August court ruling in seven INDX trusts may imply that hundreds of other calls were underpaid. Oakleaf is working with investors to quantify the impact of the Ruling.
Most RMBS deals have cleanup calls that provide servicers with the option to purchase the remaining mortgage loans from the trust once the trust has paid down to 10% of its original balance. When exercising this option, the servicer buys the mortgage loans from trust for a lump sum “termination price”, and the termination price is distributed to certificateholders as a lump sum final payment. The amount of the termination price is set forth in the Pooling and Servicing Agreement and generally consists of the unpaid balance of each mortgage loan plus any accrued and unpaid interest through the date of the termination. (Any REO properties held by the trust in the month of termination are also acquired by the servicer according to a price set forth in the PSA.)
The option to purchase seasoned loans at par was – at least until interest rates rose – a profitable trade, and hundreds of pre-crisis RMBS deals were terminated in this fashion between 2018 and 2020. Servicers could purchase loans at par and sell or resecuritize them at a premium.
After-the-fact audits of the cleanup calls have revealed that it was generally the servicers’ practice to exclude forborne principal balances (created when servicers offered loan modifications to borrowers) from the total unpaid balance in the termination price. This meant that for example, a mortgage loan with $150,000 remaining balance, of which $100,000 was amortizing and $50,000 was forborne by a loan modification, was purchased by the servicer from the trust for $100,000. Servicers were in effect paying $0 for the portion of loan balances which were forborne. According to Oakleaf, because of the prevalence of modified loans, the forborne balance present at RMBS cleanup call underpayments were common and frequently exceeded $10 million. total forborne balances in called RMBS deals frequently exceeded $10 million per deal, due to the prevalence of modified loans in these deals.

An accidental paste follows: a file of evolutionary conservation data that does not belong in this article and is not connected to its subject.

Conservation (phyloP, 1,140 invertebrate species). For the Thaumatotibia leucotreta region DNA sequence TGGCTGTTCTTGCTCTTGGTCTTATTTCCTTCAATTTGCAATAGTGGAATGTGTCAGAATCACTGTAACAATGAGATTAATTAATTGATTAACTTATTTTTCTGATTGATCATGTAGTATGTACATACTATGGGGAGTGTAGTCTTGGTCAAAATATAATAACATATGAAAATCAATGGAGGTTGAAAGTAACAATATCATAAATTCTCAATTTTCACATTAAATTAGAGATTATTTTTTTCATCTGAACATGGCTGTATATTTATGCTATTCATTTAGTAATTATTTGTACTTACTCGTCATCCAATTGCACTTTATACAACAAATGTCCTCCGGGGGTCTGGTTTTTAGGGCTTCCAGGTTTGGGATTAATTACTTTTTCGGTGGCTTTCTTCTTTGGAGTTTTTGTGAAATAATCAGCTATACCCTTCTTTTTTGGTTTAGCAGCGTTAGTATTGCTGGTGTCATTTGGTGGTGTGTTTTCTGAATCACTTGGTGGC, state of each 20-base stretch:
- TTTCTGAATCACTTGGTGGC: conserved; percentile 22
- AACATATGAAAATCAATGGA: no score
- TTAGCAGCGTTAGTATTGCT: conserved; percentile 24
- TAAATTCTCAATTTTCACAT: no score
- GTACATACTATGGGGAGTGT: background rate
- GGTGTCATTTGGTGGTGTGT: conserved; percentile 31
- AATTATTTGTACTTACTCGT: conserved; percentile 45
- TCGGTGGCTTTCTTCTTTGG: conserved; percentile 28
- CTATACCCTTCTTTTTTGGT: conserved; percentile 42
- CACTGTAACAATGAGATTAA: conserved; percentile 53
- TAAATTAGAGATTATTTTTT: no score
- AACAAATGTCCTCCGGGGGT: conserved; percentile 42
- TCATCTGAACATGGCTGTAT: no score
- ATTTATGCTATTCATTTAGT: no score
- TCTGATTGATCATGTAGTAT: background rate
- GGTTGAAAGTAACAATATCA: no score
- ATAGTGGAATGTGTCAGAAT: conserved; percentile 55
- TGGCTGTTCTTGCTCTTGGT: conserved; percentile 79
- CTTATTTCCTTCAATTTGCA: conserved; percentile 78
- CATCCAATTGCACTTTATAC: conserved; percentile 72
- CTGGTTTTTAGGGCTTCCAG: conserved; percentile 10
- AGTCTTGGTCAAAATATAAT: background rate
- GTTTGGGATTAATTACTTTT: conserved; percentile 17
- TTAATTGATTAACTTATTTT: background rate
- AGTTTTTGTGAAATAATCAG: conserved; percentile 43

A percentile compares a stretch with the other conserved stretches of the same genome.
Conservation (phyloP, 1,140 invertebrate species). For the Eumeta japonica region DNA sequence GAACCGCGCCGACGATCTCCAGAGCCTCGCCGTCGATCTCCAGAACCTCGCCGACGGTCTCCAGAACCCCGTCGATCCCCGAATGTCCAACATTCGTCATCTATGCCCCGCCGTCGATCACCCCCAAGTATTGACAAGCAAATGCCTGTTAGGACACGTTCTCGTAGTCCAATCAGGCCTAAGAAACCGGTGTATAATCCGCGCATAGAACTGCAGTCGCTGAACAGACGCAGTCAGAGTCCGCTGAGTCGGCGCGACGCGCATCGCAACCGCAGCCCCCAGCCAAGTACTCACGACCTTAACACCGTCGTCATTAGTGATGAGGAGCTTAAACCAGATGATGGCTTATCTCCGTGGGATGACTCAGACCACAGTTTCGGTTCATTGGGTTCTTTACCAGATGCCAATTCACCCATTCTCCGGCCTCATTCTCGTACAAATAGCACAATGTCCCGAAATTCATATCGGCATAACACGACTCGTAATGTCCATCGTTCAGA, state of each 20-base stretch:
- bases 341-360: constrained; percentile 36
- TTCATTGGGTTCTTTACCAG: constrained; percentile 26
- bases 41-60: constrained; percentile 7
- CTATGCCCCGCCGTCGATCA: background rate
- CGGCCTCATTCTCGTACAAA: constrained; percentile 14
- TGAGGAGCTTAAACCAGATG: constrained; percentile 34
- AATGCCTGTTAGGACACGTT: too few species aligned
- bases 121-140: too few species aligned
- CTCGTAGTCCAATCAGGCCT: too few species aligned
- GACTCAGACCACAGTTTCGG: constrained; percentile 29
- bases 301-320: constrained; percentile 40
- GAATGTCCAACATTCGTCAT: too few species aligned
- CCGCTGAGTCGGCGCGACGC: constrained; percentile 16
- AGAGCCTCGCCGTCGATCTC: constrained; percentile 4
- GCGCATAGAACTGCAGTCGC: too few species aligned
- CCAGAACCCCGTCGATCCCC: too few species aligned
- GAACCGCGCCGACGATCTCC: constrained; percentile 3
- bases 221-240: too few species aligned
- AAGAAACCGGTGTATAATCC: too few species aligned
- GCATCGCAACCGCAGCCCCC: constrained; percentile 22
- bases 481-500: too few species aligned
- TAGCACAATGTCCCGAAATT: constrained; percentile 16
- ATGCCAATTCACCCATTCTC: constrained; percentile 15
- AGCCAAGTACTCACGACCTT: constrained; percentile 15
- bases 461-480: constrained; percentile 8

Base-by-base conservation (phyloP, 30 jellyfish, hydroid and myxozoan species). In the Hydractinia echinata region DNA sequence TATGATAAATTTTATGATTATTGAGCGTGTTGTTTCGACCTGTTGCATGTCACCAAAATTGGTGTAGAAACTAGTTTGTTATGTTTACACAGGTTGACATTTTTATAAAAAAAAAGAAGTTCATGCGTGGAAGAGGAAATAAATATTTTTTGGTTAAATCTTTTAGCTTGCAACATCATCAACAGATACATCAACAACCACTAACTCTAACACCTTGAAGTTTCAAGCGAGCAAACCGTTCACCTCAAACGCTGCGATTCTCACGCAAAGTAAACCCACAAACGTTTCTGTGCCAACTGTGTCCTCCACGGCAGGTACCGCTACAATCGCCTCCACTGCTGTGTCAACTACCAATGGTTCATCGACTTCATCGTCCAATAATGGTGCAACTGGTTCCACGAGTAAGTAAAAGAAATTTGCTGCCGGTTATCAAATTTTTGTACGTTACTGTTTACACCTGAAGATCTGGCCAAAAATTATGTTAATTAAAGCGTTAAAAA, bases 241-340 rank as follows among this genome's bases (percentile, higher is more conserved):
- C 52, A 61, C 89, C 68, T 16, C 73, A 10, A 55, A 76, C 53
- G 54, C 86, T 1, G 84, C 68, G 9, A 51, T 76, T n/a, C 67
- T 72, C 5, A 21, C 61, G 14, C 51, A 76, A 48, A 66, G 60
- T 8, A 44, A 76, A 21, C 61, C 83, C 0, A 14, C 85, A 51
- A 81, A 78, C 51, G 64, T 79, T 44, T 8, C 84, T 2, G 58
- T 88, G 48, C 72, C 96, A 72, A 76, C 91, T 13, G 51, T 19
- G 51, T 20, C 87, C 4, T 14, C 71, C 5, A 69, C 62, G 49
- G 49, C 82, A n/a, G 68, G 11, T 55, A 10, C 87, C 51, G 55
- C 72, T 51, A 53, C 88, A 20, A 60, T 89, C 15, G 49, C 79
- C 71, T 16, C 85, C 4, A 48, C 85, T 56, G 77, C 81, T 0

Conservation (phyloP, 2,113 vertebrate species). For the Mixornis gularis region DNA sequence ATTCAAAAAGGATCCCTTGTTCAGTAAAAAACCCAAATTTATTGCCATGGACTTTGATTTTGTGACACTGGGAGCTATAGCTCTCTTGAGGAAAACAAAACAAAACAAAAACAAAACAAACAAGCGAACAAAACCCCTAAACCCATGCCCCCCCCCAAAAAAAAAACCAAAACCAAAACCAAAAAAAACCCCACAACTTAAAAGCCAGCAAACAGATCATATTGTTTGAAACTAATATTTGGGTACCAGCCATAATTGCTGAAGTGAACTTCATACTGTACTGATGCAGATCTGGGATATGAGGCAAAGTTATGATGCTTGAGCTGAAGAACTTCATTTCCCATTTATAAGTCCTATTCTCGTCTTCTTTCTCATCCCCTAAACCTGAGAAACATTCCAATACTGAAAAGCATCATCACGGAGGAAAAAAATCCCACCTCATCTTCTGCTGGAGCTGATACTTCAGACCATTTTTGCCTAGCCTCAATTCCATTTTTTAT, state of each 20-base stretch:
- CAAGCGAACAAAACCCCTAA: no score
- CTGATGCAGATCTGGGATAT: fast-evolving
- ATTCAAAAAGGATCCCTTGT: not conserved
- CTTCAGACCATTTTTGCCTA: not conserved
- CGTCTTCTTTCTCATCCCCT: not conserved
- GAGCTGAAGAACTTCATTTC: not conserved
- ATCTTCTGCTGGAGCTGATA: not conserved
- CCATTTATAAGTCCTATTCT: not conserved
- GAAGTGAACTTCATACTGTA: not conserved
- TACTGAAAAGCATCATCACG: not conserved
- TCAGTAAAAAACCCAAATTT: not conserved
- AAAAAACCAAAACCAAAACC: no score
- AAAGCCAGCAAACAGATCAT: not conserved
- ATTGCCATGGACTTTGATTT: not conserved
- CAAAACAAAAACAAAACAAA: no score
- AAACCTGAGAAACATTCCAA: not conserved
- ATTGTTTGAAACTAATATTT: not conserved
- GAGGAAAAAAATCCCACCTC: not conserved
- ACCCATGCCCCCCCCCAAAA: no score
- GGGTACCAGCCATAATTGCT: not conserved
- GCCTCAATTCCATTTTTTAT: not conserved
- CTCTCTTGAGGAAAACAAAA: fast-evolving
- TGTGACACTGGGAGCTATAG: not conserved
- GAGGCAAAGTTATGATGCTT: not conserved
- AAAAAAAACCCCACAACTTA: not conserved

Certificateholders complained about this issue and have filed numerous lawsuits. On August 4th, the first court to rule on this discrepancy found that that the termination price indeed should include forborne (deferred) balances, implying that the servicer’s (PHH) calculated termination price on the 7 INDX deals at issue in that case (which had been calculated excluding deferred balances) was approximately $75 million too low.
Oakleaf, a Bethesda, Maryland based mortgage industry consulting firm serving RMBS investors, has been working with investors to determine which deals had outstanding forborne principal at the time the clean-up call was exercised and the amounts, if any, that were consequently underpaid to certificates held by investors. Oakleaf can provide audit services to additional investors to assess the extent to which their portfolio has been impacted by similar underpayments. To have your portfolio reviewed, please contact John St. Martin at email@example.com .
(The case is 30-2021-01233435-PR-TR-CXC in Orange County, California Superior Court. Judge Wilson wrote in part “The court finds that the plain language of Stated Principal Balance includes the Deferred Amounts”.)
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